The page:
It is ten years now since I was in Ulster for an Eleventh Night. In the seven years I spent in a little country parish south of Downpatrick, this was a night for a parish barbecue. Few of the parishioners walked on the Twelfth, but it was a holiday and the night before was a time to relax. We gathered on the big front lawn of the Rectory and the kids played games and we sat and talked well into the darkness.
In other places it was not so benign, huge bonfires topped by Tricolours and effigies declared a visceral hatred for anything that didn’t accord with a tub-thumping definition of Protestant. I remember going to meet with the new Police Superintendent in one town. I was intrigued by the large-scale map of the town on one wall of her office. There were large red dots in places that seemed without great significance. Before leaving I asked her, “Do you mind if I ask what the red dots are for?”
“The Eleventh Night bonfires”, she said.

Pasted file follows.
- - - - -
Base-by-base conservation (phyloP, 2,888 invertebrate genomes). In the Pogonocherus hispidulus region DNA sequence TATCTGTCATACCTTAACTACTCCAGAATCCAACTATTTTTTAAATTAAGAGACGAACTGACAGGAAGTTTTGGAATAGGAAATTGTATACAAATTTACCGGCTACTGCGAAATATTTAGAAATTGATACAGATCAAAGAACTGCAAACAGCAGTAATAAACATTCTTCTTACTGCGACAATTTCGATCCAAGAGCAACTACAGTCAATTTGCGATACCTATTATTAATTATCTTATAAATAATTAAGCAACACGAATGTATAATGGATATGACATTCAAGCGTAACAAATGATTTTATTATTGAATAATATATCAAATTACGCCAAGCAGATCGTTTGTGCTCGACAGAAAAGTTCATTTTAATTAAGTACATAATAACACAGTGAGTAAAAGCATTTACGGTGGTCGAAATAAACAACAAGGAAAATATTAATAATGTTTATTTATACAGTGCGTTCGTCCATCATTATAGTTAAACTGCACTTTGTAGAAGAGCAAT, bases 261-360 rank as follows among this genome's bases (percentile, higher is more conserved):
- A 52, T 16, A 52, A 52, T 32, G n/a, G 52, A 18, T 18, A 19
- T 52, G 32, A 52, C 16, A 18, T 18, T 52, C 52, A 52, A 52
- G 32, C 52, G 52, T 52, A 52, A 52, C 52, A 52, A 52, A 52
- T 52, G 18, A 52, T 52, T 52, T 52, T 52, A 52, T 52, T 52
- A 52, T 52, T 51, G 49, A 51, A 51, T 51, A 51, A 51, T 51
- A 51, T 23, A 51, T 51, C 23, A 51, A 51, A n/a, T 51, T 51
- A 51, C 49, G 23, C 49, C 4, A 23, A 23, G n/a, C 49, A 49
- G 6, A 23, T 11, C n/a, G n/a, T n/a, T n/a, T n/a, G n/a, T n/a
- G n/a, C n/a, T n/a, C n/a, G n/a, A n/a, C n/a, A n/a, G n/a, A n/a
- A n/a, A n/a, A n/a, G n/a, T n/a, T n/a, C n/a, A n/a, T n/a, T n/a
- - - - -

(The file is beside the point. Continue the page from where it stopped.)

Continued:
The Eleventh Night bonfire was not a declaration of loyalty, it was declaration of fear, not that those who spent weeks building the huge structures had any idea what it was they feared. Perhaps it was fear itself that frightened people most, fear induced by rants from platforms, rants from pulpits, rants on television and rants in the newspapers.
Fear in Protestant hearts inspired fear-inducing efforts, thus Seamus Heaney’s “Orange Drums, Tyrone 1966”
The Lambeg balloons at his belly, weighs
Him back on his haunches, lodging thunder
Grossly there between his chin and his knees.
He is raised up by what he buckles under.
Each arm extended by a seasoned rod,
He parades behind it. And though the drummers
Are granted passage through the nodding crowd,
It is the drums preside, like giant tumours.
To every cocked ear, expert in its greed,
His battered signature subscribes ‘No Pope’.
The goatskin’s sometimes plastered with his blood.
The air is pounding like a stethoscope.